The study of international relations takes a wide range of theoretical approaches. Some emerge from within the discipline itself others have been imported, in whole or in part, from disciplines such as economics or sociology. Indeed, few social scientific theories have not been applied to the study of relations amongst nations. Many theories of international relations are internally and externally contested, and few scholars believe only in one or another. In spite of this diversity, several major schools of thought are discernable, differentiated principally by the variables they emphasize on military power, material interests, or ideological beliefs. International Relations thinking have evolved in stages that are marked by specific debates between groups of scholars. The first major debate is between utopian liberalism and realism, the second debate is on method, between traditional approaches and behavioralism. The third debate is between neorealism/neoliberalism and neo-Marxism, and an emerging fourth debate is between established traditions and post-positivist alternatives (Jackson, 2007).
When discussing whether or not a nation-state should enter a war and when to do so, three beliefs on foreign policy and war exist. The three different diplomatic stances are that of pacifism, just war theory, and political realism. Political realism, or realpolitik as it is often referred to, is the belief war should only occur when it is in the national interest of the particular nation-state. Henry Kissinger, a political realist, in his book Diplomacy argues that realism is the only logical answer. Just war theorists, along with pacifists, on the other hand oppose these arguments and therefore critique of this form of diplomatic action. To construct a valid understanding of the realist perspective the arguments Kissinger puts forth in his book Diplomacy will be examined, and then a critique of those arguments will be offered through a just war theorist perspective.
In order for countries to cohesively overcome international barriers, frameworks of ideal political standards must be established. Two of these frameworks constantly discussed in international relations are the theories of Neo-realism and Liberalism; two theories with their own outlook at the way politicians should govern their country as well as how they should deal with others. Neo-realism lies on the structural level, emphasizing on anarchy and the balance of power as a dominant factor in order to maintain hierarchy in international affairs. In contrast, Liberalism's beliefs are more permissive, focusing on the establishments of international organizations, democracy, and trade as links to strengthen the chain of peace amongst countries. Liberalism provides a theory that predominantly explains how states can collaborate in order to promote global peace; however, as wars have been analyzed, for example World War II, the causes of them are better explained by Neo-realist beliefs on the balance of power and states acting as unitary actors. Thus, looking out for their own self interest and security.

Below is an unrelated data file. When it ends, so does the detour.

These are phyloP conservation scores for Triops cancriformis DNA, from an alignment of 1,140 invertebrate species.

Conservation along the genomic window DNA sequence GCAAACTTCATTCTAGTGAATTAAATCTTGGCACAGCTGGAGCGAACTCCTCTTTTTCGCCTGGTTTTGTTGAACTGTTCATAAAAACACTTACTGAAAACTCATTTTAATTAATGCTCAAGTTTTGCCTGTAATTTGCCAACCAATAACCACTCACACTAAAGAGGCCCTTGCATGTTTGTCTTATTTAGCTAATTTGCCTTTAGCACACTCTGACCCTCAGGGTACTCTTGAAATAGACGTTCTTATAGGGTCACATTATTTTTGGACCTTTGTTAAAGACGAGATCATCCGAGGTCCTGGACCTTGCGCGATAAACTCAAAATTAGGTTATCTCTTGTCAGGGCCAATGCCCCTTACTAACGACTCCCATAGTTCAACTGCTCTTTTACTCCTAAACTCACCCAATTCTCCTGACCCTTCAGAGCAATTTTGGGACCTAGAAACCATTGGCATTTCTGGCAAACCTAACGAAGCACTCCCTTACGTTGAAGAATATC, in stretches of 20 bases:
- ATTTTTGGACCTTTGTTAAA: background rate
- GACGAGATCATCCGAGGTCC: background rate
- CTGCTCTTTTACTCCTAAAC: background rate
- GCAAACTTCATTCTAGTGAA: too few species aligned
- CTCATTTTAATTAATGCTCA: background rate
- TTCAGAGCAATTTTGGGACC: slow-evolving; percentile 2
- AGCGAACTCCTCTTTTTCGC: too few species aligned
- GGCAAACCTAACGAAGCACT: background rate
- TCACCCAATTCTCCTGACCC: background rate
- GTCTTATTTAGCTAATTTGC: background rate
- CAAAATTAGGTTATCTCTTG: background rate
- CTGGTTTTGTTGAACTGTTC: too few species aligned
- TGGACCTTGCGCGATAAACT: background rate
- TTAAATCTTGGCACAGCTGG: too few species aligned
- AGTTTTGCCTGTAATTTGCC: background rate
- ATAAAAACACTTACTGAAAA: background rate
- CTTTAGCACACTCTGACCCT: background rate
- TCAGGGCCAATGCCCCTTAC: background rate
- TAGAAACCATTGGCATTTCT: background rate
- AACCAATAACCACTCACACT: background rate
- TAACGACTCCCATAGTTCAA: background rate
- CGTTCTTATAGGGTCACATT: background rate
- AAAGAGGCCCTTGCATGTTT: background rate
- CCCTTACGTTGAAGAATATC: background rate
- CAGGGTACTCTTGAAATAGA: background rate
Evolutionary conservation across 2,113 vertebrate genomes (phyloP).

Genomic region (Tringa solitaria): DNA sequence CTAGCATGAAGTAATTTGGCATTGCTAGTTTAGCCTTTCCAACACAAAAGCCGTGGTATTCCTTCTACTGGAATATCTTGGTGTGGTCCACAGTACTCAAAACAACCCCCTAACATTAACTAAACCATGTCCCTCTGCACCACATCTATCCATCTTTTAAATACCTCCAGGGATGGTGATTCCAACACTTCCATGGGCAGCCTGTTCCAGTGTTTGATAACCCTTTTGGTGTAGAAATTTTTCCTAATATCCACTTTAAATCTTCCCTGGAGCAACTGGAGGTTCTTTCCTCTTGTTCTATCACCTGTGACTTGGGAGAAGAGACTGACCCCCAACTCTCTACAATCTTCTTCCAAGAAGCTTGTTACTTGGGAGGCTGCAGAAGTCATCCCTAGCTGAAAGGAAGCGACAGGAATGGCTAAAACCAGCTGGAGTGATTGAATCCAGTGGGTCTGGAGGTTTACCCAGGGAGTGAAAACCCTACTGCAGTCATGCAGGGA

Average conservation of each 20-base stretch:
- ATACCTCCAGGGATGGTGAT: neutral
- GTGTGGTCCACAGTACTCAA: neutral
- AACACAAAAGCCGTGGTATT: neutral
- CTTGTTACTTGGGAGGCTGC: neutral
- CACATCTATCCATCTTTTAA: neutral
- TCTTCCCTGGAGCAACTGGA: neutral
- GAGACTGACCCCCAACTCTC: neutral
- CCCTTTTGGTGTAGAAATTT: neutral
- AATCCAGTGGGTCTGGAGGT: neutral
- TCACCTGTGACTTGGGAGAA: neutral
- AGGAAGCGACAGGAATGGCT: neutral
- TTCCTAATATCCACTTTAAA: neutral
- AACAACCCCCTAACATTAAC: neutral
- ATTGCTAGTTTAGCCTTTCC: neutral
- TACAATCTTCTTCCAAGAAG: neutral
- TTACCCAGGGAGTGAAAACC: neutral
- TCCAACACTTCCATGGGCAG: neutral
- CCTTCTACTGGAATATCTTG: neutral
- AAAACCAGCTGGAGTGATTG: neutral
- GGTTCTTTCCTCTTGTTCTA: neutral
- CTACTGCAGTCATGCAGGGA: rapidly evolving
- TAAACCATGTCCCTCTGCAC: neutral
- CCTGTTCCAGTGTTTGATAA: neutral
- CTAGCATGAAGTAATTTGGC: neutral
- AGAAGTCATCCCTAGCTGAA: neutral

Realism can be described as a theoretical approach used to analyze all international relations as the relation of states engaged in power (Baylis, Owens, Smith, 100). Although realism cannot accommodate non-state actors within its analysis. There are three types of realism which include classical (human
Realism is not only the pervasive approach in international relations literature but is accurate in describing and anticipating state actions. Constructivists need a genuine response to realism and, in order to do that, norms need to enter into the process of rational decision-making. This could take several forms including increasing costs of norm violation, introducing hegemonic power into the system, or redefining interests in terms other than material. Discussions in the literature analyze the impact of norms, regimes, ideas, or principles on international relations, but do not often take a critical enough look at what is at stake. Realist politics hinder progressive, humanitarian initiatives because of its marriage to power and material capabilitie...
Classical realism focuses on the balance of power whereas the neorealist’s theory examines the balance of power as it relates to the structure of an overall system. Realists examine “human nature at the individual level, aggressive states at the domestic level, leaders pursuing domestic and international power at the foreign policy level, and the balance of power at the systemic level” (Nau, 2012, p. 10); and, further argues that polarity between powers...